Expensive Aftermarket EV Charging Cables Pose Safety Risks to Drivers
A recent investigation has revealed that purchasing expensive aftermarket electric vehicle (EV) charging cables online can put drivers at risk. The probe found that these cables can overheat and cause electric shocks, highlighting serious safety concerns.
While all EVs sold today come with a charging cable, those buying second-hand models may not have one included. Additionally, some EV drivers prefer to have a spare cable for convenience. However, it is crucial to be cautious when purchasing these cables, as three devices tested by What Car? failed to meet British and European safety standards.
The investigation involved buying three “Mode 2” chargers from two online marketplaces. The EVCARS Mode 2 EV Charger priced at £169 and the Oasser Mode 2 Electric Vehicle Charger priced at £130 were purchased from Amazon, while a Portable EV Charger priced at £108 was bought from componentauthority.com. All three devices underwent rigorous testing in an electrical laboratory to assess their conformity with safety standards.
Shockingly, two of the cables failed all five Residual Current Device (RCD) tests, which are responsible for automatically switching off the electricity in case of a fault. If the RCD system fails to react correctly, it can lead to electric shock hazards for users. Furthermore, none of the plugs securely fit into the socket, increasing the risk of overheating, especially over long periods.
Additionally, all three cables were designed to work at more than 13 amps, exceeding the plug’s rating. While this may not blow a fuse, it generates excessive heat that can burn someone if the plug gets too hot. Moreover, the cables lacked clear safety labeling and information regarding water resistance, an essential feature for outdoor usage.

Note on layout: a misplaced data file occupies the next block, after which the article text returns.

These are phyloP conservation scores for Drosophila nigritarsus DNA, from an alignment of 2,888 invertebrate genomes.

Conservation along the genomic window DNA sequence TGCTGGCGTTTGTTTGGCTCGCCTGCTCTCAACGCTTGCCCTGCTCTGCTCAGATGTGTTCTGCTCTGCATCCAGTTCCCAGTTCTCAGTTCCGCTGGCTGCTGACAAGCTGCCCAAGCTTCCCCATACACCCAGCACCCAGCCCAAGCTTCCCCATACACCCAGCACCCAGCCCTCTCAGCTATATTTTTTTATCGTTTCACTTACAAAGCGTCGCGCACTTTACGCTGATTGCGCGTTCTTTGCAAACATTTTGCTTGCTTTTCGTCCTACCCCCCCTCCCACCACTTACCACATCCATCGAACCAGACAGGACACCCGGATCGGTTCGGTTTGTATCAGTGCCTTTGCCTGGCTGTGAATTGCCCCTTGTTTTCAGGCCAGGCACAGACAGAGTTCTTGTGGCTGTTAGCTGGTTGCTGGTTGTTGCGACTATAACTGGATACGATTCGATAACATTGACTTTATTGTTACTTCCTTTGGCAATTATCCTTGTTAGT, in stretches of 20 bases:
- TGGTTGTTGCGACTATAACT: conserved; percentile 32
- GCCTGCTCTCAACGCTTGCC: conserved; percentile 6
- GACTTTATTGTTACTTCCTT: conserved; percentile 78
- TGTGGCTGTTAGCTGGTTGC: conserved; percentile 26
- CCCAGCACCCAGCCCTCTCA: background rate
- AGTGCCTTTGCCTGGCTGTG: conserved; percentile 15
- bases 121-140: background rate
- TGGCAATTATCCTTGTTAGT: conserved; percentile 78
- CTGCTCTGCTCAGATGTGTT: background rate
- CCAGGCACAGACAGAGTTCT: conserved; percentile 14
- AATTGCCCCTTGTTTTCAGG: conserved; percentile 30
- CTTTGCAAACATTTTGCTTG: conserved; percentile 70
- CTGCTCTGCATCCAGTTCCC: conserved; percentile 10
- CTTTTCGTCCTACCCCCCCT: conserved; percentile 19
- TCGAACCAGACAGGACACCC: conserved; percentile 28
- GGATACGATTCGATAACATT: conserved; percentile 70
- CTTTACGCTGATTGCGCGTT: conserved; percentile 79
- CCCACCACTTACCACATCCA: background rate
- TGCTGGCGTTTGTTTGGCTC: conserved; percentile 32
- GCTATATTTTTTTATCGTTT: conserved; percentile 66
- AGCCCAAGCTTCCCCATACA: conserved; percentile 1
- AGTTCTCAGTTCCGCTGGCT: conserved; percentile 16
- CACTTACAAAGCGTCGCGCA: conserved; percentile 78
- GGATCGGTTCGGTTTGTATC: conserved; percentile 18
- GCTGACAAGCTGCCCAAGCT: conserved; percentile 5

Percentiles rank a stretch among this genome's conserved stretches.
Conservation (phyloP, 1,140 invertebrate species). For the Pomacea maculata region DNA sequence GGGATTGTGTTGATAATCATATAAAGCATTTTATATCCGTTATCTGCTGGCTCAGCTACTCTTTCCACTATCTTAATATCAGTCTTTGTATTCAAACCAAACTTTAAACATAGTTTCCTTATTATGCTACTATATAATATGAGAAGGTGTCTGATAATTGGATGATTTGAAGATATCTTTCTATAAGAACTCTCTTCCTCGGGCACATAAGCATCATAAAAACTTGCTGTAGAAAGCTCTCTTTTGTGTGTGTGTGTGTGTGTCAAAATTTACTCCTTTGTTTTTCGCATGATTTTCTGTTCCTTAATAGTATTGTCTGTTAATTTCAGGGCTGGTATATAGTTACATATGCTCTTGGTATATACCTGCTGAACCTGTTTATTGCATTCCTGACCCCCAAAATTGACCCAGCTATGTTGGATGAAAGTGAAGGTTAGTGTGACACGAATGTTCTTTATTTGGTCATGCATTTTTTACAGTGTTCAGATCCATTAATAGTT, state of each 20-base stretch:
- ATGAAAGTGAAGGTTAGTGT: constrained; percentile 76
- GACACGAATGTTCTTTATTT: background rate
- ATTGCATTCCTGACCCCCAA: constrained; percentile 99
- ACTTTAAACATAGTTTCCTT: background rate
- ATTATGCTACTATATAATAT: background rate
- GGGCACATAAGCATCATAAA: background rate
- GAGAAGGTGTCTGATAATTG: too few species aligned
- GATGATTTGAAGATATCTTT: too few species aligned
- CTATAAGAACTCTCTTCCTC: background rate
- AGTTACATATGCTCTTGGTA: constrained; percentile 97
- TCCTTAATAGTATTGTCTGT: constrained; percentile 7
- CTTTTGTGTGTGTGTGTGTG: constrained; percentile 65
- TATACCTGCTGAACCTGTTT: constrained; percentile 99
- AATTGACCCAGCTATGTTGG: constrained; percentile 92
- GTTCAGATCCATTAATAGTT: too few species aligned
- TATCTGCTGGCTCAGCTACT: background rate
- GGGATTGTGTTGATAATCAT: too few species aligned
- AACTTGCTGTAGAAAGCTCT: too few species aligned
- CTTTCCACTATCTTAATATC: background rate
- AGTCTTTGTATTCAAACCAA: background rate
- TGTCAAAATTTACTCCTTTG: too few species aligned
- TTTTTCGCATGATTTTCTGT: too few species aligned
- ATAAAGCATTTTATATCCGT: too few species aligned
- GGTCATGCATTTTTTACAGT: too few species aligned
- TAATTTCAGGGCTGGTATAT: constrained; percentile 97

These findings raise significant concerns about the lack of regulations surrounding the sale of these aftermarket charging parts. Unlike high street retailers, online third-party sellers are not legally obligated to ensure product safety, making it easier for sub-standard products to be offered.
Upon being informed of the investigation, Amazon promptly removed the charging cables from sale for its independent safety assessment. However, retailer componentauthority.com did not take any action.
Commenting on the investigation, Claire Evans, What Car?’s consumer editor, emphasized the importance of purchasing electrical products from reputable retailers and called for stricter regulations for third-party sellers. Evans stated that these sellers should proactively ensure their products meet safety standards, rather than reacting only after complaints or investigations.
In conclusion, it is essential for EV drivers to exercise caution and buy charging cables from trusted sources. The potential risks associated with sub-standard aftermarket cables highlight the need for stricter regulations to protect consumers from unsafe products sold online.
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